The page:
Efficient Error Handling With Anypoint MQ
In this article, take a look at efficient error handling with AnypointMQ and see the concept of DLQ and BLQ, learn about circuit breakers, and more.
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What Are Queues?
Queue is a system where messages are pushed and are consumed by applications following a First In First Out (FIFO) rule.
Mulesoft Anypoint platform provides AnypointMQ service that is used by APIs. AnypointMQ can be configured in mule API during development. Messages can be sent and received from this queue asynchronously.
The Concept of DLQ and BLQ
Error handling is an essential part of any application and Queues can play an important role. Error handling can be done for 2 broad scenarios: Business logic errors (ex: HTTP:Bad Requests) and Server errors (ex: HTTP:Internal Server Error)
DLQ: Dead Letter Queue
When an error occurs due to server issues, we can send the original payload to a queue. This queue acts as DLQ. Pushing the payload to DLQ ensures zero loss of data. Whenever the server is up and running again, the queued messages can be reprocessed.
BLQ: Business Logic Error Queue
When an error occurs due to business logic compliance or any other code level issues (ex: null pointers), we can send the original payload to BLQ. Like DLQ, sending messages to BLQ ensures zero data loss. In case of data issues, these messages can be retrieved from BLQ and sent for reprocessing after rectifying the data gaps.
Why do we need DLQ and BLQ
The reason for having separate queues for business and server errors is that it becomes very easy to differentiate between 1) payloads that could not get processed at all due to server issues and can be retried for processing directly (DLQ), and 2) payloads that have a possible data issue and need to be scanned before they can be reprocessed(BLQ).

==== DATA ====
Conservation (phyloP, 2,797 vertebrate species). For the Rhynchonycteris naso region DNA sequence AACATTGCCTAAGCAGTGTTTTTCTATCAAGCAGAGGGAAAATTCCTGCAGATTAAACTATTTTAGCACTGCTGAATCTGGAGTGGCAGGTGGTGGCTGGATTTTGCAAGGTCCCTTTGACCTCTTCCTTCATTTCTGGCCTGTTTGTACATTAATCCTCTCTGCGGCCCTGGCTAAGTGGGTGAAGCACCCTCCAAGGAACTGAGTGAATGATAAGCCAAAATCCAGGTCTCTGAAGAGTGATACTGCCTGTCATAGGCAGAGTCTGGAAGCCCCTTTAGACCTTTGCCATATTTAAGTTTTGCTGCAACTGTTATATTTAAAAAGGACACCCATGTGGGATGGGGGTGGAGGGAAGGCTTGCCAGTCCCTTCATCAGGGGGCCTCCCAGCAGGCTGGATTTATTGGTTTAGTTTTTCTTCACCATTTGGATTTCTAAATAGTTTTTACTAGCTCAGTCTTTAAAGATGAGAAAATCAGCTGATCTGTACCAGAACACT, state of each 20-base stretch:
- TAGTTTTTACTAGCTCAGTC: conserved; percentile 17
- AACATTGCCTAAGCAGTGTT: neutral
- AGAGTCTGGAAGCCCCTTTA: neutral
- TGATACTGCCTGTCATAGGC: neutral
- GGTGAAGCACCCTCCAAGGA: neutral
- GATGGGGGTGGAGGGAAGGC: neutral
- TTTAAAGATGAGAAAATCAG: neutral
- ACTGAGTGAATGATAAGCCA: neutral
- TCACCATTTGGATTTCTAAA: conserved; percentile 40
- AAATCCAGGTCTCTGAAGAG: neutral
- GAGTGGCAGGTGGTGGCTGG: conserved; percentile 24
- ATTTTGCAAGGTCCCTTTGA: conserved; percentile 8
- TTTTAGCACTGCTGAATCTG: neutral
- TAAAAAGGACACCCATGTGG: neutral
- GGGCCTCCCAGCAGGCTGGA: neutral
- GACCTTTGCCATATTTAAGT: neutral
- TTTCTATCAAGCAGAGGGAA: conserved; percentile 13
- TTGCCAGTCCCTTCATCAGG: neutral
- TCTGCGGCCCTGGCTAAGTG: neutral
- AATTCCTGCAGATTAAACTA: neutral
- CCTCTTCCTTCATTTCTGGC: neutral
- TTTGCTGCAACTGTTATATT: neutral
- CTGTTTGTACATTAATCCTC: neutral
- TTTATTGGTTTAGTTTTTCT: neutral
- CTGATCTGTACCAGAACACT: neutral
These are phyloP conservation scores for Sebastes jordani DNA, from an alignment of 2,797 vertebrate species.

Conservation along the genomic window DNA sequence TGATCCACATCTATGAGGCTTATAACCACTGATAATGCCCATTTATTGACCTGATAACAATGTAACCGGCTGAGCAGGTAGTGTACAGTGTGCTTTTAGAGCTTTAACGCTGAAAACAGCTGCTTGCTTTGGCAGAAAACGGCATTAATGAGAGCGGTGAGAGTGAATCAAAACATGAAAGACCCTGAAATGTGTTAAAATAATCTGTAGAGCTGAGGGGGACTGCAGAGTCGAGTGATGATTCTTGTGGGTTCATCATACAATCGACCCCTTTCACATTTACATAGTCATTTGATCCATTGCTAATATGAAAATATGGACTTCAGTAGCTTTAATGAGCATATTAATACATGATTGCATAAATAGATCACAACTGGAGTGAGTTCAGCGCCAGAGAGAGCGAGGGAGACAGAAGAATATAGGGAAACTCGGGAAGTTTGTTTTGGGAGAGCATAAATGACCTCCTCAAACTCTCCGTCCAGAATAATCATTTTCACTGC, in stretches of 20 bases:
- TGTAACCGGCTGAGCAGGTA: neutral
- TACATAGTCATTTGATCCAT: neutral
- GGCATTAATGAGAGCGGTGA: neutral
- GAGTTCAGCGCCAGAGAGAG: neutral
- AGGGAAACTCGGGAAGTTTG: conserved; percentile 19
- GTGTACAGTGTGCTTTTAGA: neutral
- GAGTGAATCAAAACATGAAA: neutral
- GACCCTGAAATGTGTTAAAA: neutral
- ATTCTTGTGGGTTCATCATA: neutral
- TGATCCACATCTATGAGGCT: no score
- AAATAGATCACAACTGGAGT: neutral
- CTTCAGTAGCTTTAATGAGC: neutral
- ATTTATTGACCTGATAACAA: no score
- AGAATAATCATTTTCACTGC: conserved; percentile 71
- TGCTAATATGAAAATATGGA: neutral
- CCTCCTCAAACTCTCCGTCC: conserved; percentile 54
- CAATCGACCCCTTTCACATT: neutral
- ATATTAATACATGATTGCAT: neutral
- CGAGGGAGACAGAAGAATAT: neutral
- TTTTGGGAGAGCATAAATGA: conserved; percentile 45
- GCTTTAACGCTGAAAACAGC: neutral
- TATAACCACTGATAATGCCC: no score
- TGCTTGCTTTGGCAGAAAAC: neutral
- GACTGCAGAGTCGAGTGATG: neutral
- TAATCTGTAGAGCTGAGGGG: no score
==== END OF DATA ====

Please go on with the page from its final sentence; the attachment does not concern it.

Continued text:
The Concept of Nack and Ack
Ack stands for ‘Acknowledgement’. Nack on contrary to Ack stands for ‘No Acknowledgment’.
When an incoming payload from a queue is Acknowledged, it gets deleted from the queue. On similar lines, if it is Not Acknowledged, the message persists in the queue.
In case of server errors, you may want to retry processing for a certain number of times before sending the message to DLQ. However, in case of data issues, retrying makes no sense and these faulty messages can be sent to BLQ right away. This can be achieved through Nack and Ack.
Assume you decide to reattempt processing a message 5 times for a server unavailable error. For the first 4 times you will need to Nack the message during error handling which ensures that the message is available in the queue for reprocessing. The 5th time you can Ack it and send it to DLQ.
In case of bad requests or business logic errors you can Ack the message and send it to BLQ on first error occurance.
The Concept of Circuit Breaker
Circuit breaker is an inherent part of reprocessing strategy in error handling. Whenever the error occurrences cross a certain threshold, circuit breaker stops all processing for a certain cooling period.
Following is a high level model of error handling logic that implements BLQ and DLQ with separation of server and data issues.
The when condition for business logic errors can cover the following. Hence, the left out would be server errors that will automatically get redirected to second route.
You can maintain the max number of retries in a variable (vars.deliveryCount in example below) and test if the application has exhausted max retries.
Please note: if max number of retries is same as default in Anypoint MQ (i.e 10), you don’t need to explicitly Ack the message. It will automatically get acknowledged after 10 retries. However, if the number is lesser than 10, you need to add an Ack component in the second flow before Error_Description dataweave.
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